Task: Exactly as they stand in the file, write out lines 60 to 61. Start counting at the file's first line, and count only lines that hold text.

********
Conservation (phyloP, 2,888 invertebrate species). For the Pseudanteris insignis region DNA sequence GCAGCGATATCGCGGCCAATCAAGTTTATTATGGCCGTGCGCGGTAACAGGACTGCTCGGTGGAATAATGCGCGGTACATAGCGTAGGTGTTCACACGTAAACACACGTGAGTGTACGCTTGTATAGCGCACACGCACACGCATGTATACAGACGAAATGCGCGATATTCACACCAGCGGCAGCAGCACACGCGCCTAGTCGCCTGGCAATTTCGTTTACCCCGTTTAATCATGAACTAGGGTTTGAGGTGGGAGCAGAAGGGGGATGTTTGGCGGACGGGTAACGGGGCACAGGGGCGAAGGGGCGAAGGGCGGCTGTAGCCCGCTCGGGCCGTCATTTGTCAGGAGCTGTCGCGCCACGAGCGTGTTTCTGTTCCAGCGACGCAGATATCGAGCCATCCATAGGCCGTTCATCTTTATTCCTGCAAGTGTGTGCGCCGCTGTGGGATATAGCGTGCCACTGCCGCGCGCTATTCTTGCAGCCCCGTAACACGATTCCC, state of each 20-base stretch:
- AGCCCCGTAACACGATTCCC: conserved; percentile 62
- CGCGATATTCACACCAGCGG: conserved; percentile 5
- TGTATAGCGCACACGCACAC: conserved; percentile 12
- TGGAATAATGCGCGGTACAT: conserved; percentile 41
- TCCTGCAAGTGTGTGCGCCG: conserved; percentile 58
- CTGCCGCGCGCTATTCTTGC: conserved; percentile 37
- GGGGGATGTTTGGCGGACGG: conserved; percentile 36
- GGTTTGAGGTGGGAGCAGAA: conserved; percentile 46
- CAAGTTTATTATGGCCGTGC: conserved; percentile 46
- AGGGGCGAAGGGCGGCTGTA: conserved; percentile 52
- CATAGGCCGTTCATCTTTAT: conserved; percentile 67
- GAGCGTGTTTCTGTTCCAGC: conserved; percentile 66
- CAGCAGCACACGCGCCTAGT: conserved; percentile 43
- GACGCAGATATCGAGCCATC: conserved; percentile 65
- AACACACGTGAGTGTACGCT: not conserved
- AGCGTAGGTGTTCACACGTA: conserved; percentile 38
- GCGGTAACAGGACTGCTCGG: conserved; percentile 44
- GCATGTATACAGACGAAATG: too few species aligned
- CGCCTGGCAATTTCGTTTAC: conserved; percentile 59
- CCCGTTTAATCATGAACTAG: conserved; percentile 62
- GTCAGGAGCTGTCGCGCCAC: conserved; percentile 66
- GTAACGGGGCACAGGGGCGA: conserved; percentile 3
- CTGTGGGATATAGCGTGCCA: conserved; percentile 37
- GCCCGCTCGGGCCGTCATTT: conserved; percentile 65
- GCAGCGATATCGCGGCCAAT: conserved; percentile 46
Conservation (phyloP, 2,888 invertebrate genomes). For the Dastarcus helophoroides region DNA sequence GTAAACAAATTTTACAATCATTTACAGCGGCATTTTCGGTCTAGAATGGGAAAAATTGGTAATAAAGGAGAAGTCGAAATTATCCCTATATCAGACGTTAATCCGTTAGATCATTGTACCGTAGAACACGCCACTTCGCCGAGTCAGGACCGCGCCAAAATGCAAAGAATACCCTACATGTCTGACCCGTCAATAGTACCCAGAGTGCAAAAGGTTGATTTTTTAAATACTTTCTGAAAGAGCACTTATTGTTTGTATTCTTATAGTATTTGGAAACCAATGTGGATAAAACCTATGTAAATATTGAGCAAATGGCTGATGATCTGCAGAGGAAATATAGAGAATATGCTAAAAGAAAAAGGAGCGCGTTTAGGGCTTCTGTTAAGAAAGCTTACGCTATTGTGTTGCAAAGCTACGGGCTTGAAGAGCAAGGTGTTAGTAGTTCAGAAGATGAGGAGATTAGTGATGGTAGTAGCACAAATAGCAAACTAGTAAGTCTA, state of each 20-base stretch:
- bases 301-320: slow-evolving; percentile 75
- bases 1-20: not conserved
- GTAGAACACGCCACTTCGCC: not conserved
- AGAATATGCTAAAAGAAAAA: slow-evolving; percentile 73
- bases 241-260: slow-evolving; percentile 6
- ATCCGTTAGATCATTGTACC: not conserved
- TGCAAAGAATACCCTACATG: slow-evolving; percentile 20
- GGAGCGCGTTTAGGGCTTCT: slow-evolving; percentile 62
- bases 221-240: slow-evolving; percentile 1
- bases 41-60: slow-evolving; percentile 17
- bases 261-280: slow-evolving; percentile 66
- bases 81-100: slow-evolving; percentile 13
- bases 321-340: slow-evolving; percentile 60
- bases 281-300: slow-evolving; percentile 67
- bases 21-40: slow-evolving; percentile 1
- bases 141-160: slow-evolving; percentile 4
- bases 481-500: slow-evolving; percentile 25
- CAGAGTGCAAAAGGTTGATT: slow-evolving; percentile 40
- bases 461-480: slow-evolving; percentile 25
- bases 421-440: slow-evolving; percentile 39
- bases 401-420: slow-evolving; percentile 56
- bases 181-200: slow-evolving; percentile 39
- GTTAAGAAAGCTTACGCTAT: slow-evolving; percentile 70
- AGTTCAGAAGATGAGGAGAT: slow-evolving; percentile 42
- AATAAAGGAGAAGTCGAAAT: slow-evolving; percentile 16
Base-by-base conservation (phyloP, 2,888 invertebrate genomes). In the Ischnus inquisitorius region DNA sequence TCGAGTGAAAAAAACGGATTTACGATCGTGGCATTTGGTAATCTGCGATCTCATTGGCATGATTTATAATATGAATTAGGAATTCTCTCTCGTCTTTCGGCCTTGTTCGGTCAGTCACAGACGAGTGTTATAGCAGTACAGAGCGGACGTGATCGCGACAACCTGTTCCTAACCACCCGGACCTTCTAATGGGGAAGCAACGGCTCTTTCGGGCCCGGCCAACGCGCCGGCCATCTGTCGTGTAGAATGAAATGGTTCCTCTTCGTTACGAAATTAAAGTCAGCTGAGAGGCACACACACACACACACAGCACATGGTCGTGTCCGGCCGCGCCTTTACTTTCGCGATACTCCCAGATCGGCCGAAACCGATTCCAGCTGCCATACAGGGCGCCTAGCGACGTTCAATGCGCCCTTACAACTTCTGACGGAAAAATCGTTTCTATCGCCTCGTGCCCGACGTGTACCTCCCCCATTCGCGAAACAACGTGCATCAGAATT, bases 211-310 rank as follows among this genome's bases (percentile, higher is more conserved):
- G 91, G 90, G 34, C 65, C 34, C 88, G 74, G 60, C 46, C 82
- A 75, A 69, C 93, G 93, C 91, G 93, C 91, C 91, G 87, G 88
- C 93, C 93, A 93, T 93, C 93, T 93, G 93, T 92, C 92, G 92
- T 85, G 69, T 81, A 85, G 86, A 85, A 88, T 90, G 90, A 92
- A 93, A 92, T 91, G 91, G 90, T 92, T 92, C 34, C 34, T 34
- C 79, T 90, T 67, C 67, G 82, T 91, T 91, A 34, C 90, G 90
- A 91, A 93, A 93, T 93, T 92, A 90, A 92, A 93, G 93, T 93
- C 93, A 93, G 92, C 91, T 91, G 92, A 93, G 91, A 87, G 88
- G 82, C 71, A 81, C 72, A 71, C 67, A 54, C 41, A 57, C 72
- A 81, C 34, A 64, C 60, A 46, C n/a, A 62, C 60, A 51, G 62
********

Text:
- A 91, A 93, A 93, T 93, T 92, A 90, A 92, A 93, G 93, T 93
- C 93, A 93, G 92, C 91, T 91, G 92, A 93, G 91, A 87, G 88